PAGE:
Blogs, Boards, and Posts: Capturing Consumer Buzz Online

A new category of software tools has emerged that uses search engine technology to find and organize consumer-posted thoughts and opinions. These tools not only help marketers discover what is being said about their companies and brands, they also allow them to use that insight to drive new campaigns and even develop new products.

A special report from the Search Engine Strategies conference, February 28-March 3, 2005, New York, NY.

You can’t use Google News or Yahoo News to find this content, typically posted to blogs, message boards or opinion sites. The major news search engines don’t consider most of these types of sites to be news sources.

This was the main topic addressed by “Blogs, Boards, and Posts: Capturing Consumer Buzz Online” panel. The session featured five speakers: Two bloggers who talked about why monitoring consumer feedback sources such as blogs and message boards is becoming an important task for marketers, and three vendors who talked about how to use their tools to better integrate consumer opinions into marketing and advertising plans.

The two bloggers were JupiterResearch senior analyst Gary Stein, who also moderated the session, and Steve Rubel, Vice President of Client Services at CooperKatz and author of the Micro Persuasion blog. The three vendors were: Jonathon Carson, President and CEO of BuzzMetrics; Mark Fletcher, vice president and general manager of Bloglines at Ask Jeeves; and Mike Nazzaro, Chief Operating Officer at Intelliseek.

Stein opened the session by presenting research that found when users search for companies, 26% of the results are content generated by consumers, 22% by experts, 18% by corporate sources, 12% by media, and 22% by other sources. In other words, when prospects search for your company, the top 10 listings are likely to include:

  • 3 listings from consumer posts to blogs, message boards, and opinion sites
  • 2 listings from experts
  • 2 listings from your own corporate site
  • 1 listing from an online publication
  • 2 listings from other sources

While virtually all SEO’s monitor the ranking of the two corporate listings and most PR departments monitor their press clippings, very few marketers monitor what is being said by consumers on blogs, message boards and opinion sites. What is needed, said Stein, is a Dynamic Attitude Analysis Tool, a way of making opinions measurable and actionable for marketing.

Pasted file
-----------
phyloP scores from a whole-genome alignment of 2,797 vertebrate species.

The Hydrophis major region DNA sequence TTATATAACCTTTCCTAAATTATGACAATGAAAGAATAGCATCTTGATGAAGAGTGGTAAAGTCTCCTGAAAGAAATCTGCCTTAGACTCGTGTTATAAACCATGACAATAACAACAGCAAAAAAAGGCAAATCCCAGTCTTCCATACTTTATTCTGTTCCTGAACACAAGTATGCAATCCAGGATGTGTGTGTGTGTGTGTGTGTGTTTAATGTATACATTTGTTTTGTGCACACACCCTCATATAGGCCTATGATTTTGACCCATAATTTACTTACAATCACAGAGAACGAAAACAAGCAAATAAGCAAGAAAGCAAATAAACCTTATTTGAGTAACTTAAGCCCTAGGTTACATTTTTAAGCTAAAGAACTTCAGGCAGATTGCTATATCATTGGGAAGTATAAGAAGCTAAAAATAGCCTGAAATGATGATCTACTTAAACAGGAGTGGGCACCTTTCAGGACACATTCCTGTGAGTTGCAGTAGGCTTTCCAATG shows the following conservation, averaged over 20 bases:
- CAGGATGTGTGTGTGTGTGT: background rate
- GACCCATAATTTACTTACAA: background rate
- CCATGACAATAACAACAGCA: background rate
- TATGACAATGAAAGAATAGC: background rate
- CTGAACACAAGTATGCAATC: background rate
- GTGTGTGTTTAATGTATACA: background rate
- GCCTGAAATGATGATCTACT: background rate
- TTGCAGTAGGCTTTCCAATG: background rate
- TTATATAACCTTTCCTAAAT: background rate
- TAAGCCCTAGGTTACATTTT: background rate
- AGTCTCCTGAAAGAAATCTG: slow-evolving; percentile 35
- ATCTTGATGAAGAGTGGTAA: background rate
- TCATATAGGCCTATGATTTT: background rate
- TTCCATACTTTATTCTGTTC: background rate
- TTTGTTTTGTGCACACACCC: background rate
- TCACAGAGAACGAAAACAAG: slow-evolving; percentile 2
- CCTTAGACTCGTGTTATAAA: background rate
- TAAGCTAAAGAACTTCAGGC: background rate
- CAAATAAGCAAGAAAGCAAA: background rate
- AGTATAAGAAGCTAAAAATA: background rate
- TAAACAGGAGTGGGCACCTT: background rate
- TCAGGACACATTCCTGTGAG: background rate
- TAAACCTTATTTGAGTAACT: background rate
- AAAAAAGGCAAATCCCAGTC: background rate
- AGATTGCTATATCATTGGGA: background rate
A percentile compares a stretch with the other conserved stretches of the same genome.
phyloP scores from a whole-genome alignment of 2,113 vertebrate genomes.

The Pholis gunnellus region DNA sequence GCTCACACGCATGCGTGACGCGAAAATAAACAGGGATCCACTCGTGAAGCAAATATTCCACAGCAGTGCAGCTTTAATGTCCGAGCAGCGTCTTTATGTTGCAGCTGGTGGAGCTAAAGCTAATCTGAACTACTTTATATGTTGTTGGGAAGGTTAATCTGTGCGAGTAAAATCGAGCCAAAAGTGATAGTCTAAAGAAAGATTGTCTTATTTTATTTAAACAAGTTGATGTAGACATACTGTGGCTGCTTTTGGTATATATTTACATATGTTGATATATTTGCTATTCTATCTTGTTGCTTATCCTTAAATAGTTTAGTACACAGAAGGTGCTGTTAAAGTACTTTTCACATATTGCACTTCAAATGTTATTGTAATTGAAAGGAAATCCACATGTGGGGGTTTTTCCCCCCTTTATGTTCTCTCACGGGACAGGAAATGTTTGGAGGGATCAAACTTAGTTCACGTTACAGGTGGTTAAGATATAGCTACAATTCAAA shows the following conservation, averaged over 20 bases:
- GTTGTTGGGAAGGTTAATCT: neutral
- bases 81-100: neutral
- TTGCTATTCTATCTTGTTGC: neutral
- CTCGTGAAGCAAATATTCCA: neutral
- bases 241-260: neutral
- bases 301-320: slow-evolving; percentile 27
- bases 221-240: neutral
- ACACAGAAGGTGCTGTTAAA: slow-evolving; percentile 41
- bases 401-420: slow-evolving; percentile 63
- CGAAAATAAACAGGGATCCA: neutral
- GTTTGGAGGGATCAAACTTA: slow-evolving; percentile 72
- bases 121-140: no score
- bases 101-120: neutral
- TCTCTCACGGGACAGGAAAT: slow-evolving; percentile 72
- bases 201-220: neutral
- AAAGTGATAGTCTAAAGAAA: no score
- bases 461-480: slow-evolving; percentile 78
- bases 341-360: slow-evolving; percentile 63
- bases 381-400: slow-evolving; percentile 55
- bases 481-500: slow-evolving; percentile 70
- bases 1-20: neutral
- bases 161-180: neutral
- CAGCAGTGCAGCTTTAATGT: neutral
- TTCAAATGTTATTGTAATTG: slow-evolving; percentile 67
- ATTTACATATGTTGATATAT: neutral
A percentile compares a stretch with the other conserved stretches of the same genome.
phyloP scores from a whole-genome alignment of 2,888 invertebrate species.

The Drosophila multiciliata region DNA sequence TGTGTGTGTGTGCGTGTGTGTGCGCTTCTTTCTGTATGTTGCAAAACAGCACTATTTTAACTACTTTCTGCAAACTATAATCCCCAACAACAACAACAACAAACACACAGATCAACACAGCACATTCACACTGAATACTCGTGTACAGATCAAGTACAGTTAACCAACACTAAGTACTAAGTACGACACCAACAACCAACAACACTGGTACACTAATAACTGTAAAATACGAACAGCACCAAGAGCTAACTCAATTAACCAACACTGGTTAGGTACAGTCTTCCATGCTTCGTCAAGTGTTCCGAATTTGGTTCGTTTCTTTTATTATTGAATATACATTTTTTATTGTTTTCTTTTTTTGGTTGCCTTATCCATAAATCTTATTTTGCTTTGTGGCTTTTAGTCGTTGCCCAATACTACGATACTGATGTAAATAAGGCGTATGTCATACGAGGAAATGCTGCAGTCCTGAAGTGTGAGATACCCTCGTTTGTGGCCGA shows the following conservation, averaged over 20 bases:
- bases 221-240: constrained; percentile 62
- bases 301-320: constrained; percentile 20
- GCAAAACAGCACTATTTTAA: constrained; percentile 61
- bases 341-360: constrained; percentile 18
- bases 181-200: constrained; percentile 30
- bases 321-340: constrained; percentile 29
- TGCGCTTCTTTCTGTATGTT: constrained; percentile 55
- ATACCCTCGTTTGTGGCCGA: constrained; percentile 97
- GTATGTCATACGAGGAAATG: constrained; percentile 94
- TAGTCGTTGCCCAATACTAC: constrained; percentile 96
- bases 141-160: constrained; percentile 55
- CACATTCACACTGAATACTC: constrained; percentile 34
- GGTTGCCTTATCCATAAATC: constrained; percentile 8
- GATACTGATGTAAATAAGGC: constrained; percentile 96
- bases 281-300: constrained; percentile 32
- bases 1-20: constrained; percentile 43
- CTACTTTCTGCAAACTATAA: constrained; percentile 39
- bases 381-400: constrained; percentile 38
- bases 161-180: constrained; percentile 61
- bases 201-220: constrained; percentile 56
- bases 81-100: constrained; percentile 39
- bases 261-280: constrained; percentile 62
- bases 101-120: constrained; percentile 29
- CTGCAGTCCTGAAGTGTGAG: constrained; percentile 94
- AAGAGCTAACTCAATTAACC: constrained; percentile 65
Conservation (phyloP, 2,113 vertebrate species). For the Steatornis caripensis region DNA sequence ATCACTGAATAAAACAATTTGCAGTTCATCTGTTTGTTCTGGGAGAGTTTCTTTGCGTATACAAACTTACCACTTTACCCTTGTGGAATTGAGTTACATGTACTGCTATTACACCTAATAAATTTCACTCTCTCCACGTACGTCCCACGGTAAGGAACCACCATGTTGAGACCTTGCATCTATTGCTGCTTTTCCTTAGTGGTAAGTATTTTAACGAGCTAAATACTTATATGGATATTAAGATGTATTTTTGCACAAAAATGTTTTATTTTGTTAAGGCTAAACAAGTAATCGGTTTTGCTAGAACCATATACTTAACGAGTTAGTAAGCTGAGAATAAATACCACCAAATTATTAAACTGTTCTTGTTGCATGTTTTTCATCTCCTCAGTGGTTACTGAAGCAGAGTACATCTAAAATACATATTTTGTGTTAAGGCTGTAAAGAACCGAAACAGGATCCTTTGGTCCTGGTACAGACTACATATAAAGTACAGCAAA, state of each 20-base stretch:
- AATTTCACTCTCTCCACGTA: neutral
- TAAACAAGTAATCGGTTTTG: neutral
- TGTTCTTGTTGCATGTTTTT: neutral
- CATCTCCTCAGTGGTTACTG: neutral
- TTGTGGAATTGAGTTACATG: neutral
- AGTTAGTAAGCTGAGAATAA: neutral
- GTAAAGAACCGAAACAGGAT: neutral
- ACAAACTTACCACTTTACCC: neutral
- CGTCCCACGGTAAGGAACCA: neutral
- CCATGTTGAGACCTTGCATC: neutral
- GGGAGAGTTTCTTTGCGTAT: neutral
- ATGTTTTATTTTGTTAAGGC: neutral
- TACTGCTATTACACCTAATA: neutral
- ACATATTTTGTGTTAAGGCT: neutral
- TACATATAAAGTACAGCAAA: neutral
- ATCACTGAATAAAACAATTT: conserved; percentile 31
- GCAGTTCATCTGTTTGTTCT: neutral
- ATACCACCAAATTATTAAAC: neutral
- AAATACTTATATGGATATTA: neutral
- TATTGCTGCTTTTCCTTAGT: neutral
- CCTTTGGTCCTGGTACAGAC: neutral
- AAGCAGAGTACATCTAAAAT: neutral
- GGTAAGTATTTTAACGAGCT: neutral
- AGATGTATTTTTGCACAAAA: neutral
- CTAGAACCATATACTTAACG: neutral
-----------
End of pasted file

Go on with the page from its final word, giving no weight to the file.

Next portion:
Carson gave a brief overview of BuzzMetrics, “the leader in word of mouth research and planning.” The company created the world’s first syndicated Influencer Panel to continuously track the thousands of individuals who most effectively spread buzz and start trends among millions of consumers online.

Through its proprietary Discussion Miner technology, BuzzMetrics identifies the most influential consumers and then measures the impact of their public commentary in the marketplace across a range of topics. The technology retrieves millions of verbatim discussions from blogs, chat rooms, listservs and product feedback sites among other channels.

Fletcher followed with a quick overview of Bloglines, “the world’s most popular free online service for searching, subscribing, publishing and sharing news feeds, blogs and rich web content.” Bloglines recently released the first in a series of new capabilities that help consumers monitor customized kinds of dynamic web information—becoming the first web service to move beyond aggregating general-audience blogs and RSS news feeds.

For example, people can track the shipping progress of package deliveries from FedEx, UPS, and the United States Postal Service-within their Bloglines MyFeeds page. Bloglines says collecting neighborhood weather updates and stock portfolio tracking are expected in the near future.

Nazzaro then gave a short overview of Intelliseek, “a marketing intelligence firm specializing in real-time analysis of online buzz and consumer-generated media.” Intelliseek recently announced a major upgrade to its popular portal, including an increase in coverage to 9.3 million blogs.